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BMC Public Health. 2012; 12: 231.
Published online Mar 22, 2012. doi:  10.1186/1471-2458-12-231
PMCID: PMC3359203
HIV prevalence among high school learners - opportunities for schools-based HIV testing programmes and sexual reproductive health services
Ayesha BM Kharsany,corresponding author#1 Mukelisiwe Mlotshwa,#1 Janet A Frohlich,#1 Nonhlanhla Yende Zuma,#1 Natasha Samsunder,#1 Salim S Abdool Karim,#1,2 and Quarraisha Abdool Karim#1,2
1Centre for the AIDS Programme of Research in South Africa (CAPRISA), 2nd Floor, Doris Duke Medical Research Institute, Nelson R Mandela School of Medicine, University of KwaZulu-Natal, Private Bag 7, Congella, Durban 4013, South Africa
2Department of Epidemiology, Mailman School of Public Health, Columbia University, New York, USA
corresponding authorCorresponding author.
#Contributed equally.
Ayesha BM Kharsany: Kharsany/at/ukzn.ac.za; Mukelisiwe Mlotshwa: Mlotshwa/at/ukzn.ac.za; Janet A Frohlich: Frohlichj/at/ukzn.ac.za; Nonhlanhla Yende Zuma: Yende/at/ukzn.ac.za; Natasha Samsunder: Samsunder/at/ukzn.ac.za; Salim S Abdool Karim: Karims1/at/ukzn.ac.za; Quarraisha Abdool Karim: Abdoolq2/at/ukzn.ac.za
Received September 2, 2011; Accepted March 22, 2012.
Abstract
Background
Young girls in sub Saharan Africa are reported to have higher rates of human immunodeficiency virus (HIV) infection compared to boys in the same age group. Knowledge of HIV status amongst high schools learners provides an important gateway to prevention and treatment services. This study aimed at determining the HIV prevalence and explored the feasibility of HIV testing among high school learners.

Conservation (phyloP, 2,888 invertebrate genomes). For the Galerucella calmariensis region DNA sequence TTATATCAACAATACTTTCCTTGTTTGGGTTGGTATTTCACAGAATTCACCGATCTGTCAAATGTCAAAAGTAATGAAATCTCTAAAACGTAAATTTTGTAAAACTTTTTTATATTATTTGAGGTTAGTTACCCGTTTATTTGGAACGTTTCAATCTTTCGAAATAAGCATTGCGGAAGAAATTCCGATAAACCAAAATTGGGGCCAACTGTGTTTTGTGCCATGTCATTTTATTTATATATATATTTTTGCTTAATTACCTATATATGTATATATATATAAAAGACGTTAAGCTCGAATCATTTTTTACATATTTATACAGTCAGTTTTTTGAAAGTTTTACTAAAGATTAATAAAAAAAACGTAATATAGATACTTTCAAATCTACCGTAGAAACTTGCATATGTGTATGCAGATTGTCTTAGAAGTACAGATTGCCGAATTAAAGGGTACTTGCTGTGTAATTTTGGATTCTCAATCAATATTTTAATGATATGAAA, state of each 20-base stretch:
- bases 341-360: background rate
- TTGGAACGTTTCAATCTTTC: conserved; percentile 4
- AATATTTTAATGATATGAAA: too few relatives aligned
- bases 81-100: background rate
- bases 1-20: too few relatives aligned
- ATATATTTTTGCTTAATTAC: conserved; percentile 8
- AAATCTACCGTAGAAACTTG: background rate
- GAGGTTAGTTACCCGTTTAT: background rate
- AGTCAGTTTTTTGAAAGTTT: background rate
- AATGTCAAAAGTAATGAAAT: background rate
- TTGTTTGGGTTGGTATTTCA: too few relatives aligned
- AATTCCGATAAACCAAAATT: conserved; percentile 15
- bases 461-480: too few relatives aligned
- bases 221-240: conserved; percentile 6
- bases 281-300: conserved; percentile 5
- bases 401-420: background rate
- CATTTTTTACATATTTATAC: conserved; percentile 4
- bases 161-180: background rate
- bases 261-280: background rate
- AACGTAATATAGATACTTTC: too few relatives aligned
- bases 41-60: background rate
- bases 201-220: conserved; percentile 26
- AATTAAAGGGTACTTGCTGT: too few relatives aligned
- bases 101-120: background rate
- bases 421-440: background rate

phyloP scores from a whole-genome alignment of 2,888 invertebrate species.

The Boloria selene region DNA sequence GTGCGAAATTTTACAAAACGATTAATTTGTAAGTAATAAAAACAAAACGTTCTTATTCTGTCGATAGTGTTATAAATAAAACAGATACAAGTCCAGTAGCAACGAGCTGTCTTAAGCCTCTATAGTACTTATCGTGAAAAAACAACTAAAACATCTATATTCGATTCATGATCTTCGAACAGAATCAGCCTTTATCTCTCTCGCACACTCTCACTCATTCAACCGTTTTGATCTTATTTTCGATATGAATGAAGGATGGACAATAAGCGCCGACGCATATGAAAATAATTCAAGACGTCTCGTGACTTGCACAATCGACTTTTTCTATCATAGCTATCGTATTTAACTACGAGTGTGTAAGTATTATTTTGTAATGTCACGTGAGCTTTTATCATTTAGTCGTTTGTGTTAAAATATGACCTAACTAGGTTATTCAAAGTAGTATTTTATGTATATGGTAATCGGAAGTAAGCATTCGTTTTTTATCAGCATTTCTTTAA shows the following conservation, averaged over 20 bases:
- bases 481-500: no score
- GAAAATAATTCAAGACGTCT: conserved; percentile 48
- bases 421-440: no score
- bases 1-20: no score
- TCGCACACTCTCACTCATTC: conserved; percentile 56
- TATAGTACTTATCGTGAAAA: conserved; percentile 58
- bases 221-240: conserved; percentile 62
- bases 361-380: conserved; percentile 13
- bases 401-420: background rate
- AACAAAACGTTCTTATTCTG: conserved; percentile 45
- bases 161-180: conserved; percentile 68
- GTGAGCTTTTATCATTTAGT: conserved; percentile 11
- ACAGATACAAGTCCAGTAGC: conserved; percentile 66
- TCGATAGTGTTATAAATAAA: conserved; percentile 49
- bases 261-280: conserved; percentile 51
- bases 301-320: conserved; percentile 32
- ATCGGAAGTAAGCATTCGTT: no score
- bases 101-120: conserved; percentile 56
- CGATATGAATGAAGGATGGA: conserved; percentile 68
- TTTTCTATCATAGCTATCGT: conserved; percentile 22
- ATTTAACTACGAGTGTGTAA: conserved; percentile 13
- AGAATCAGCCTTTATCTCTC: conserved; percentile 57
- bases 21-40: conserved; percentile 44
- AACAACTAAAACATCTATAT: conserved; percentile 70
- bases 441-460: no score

Methods
Between September 2010 and February 2011, a linked, anonymous cross-sectional survey was conducted in two public sector high schools in the rural KwaZulu-Natal midlands. Following written informed consent, dried blood spot samples (DBS) were collected and tested for HIV. The overall and age-specific HIV prevalence were compared with select demographic variables.
Results
The HIV prevalence in learners aged 12 to 25 in school A was 4.7% (95% CI 2.8-6.5) compared to 2.5% (95% CI 1.6-3.5) in school B, (p = 0.04). Whilst the HIV prevalence was similar for boys at 1.3% (95% CI 0-2.8) in school A and 1.7% (95% CI 0.5-2.8) in school B, the prevalence in girls was consistently higher and was 7.7% (95% CI 4.5-10.9) in school A and 3.2% (95% CI 1.8-4.6) in school B. The age-specific HIV prevalence in girls increased 1.5 to 2 fold for each two year age category, while for boys the prevalence was stable across all age groups.
Conclusions
The high HIV prevalence in female learners underscores the importance of sexual reproductive health and schools-based HIV testing programs as an important gateway to prevention and treatment services.
Keywords: Young girls, HIV prevalence, surveillance
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